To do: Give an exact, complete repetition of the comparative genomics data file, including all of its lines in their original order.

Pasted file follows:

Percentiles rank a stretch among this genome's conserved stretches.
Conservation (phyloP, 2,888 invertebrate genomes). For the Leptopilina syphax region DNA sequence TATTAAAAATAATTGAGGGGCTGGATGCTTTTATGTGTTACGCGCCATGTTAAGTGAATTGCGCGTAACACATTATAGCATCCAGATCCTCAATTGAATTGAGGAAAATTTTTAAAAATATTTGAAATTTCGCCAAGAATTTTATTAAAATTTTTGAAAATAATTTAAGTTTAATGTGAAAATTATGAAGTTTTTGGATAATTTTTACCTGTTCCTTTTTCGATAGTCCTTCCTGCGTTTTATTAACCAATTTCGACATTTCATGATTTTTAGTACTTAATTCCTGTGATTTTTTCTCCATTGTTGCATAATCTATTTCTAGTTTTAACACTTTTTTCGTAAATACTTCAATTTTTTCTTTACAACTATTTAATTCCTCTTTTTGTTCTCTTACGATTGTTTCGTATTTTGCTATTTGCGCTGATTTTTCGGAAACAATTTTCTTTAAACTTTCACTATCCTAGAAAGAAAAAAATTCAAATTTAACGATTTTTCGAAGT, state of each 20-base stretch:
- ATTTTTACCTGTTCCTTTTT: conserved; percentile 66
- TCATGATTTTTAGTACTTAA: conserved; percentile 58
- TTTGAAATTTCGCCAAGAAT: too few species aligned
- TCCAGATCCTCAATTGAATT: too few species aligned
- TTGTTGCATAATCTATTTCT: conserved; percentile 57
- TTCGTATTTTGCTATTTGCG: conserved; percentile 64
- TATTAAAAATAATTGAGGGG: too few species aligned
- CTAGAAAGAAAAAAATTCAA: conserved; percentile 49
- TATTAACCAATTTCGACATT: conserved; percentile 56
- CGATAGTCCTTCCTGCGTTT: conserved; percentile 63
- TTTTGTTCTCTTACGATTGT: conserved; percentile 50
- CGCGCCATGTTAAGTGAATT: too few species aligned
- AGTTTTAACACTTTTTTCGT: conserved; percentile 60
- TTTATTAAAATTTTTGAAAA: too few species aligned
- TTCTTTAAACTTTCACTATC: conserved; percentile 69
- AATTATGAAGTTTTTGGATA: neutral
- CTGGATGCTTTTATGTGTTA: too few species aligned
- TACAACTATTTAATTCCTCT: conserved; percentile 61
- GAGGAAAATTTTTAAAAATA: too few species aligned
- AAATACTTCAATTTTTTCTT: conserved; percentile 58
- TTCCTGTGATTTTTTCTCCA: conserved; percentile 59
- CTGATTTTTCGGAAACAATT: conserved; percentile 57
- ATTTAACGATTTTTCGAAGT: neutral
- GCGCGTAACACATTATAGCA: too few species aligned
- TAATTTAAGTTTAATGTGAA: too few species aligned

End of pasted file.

Percentiles rank a stretch among this genome's conserved stretches.
Conservation (phyloP, 2,888 invertebrate genomes). For the Leptopilina syphax region DNA sequence TATTAAAAATAATTGAGGGGCTGGATGCTTTTATGTGTTACGCGCCATGTTAAGTGAATTGCGCGTAACACATTATAGCATCCAGATCCTCAATTGAATTGAGGAAAATTTTTAAAAATATTTGAAATTTCGCCAAGAATTTTATTAAAATTTTTGAAAATAATTTAAGTTTAATGTGAAAATTATGAAGTTTTTGGATAATTTTTACCTGTTCCTTTTTCGATAGTCCTTCCTGCGTTTTATTAACCAATTTCGACATTTCATGATTTTTAGTACTTAATTCCTGTGATTTTTTCTCCATTGTTGCATAATCTATTTCTAGTTTTAACACTTTTTTCGTAAATACTTCAATTTTTTCTTTACAACTATTTAATTCCTCTTTTTGTTCTCTTACGATTGTTTCGTATTTTGCTATTTGCGCTGATTTTTCGGAAACAATTTTCTTTAAACTTTCACTATCCTAGAAAGAAAAAAATTCAAATTTAACGATTTTTCGAAGT, state of each 20-base stretch:
- ATTTTTACCTGTTCCTTTTT: conserved; percentile 66
- TCATGATTTTTAGTACTTAA: conserved; percentile 58
- TTTGAAATTTCGCCAAGAAT: too few species aligned
- TCCAGATCCTCAATTGAATT: too few species aligned
- TTGTTGCATAATCTATTTCT: conserved; percentile 57
- TTCGTATTTTGCTATTTGCG: conserved; percentile 64
- TATTAAAAATAATTGAGGGG: too few species aligned
- CTAGAAAGAAAAAAATTCAA: conserved; percentile 49
- TATTAACCAATTTCGACATT: conserved; percentile 56
- CGATAGTCCTTCCTGCGTTT: conserved; percentile 63
- TTTTGTTCTCTTACGATTGT: conserved; percentile 50
- CGCGCCATGTTAAGTGAATT: too few species aligned
- AGTTTTAACACTTTTTTCGT: conserved; percentile 60
- TTTATTAAAATTTTTGAAAA: too few species aligned
- TTCTTTAAACTTTCACTATC: conserved; percentile 69
- AATTATGAAGTTTTTGGATA: neutral
- CTGGATGCTTTTATGTGTTA: too few species aligned
- TACAACTATTTAATTCCTCT: conserved; percentile 61
- GAGGAAAATTTTTAAAAATA: too few species aligned
- AAATACTTCAATTTTTTCTT: conserved; percentile 58
- TTCCTGTGATTTTTTCTCCA: conserved; percentile 59
- CTGATTTTTCGGAAACAATT: conserved; percentile 57
- ATTTAACGATTTTTCGAAGT: neutral
- GCGCGTAACACATTATAGCA: too few species aligned
- TAATTTAAGTTTAATGTGAA: too few species aligned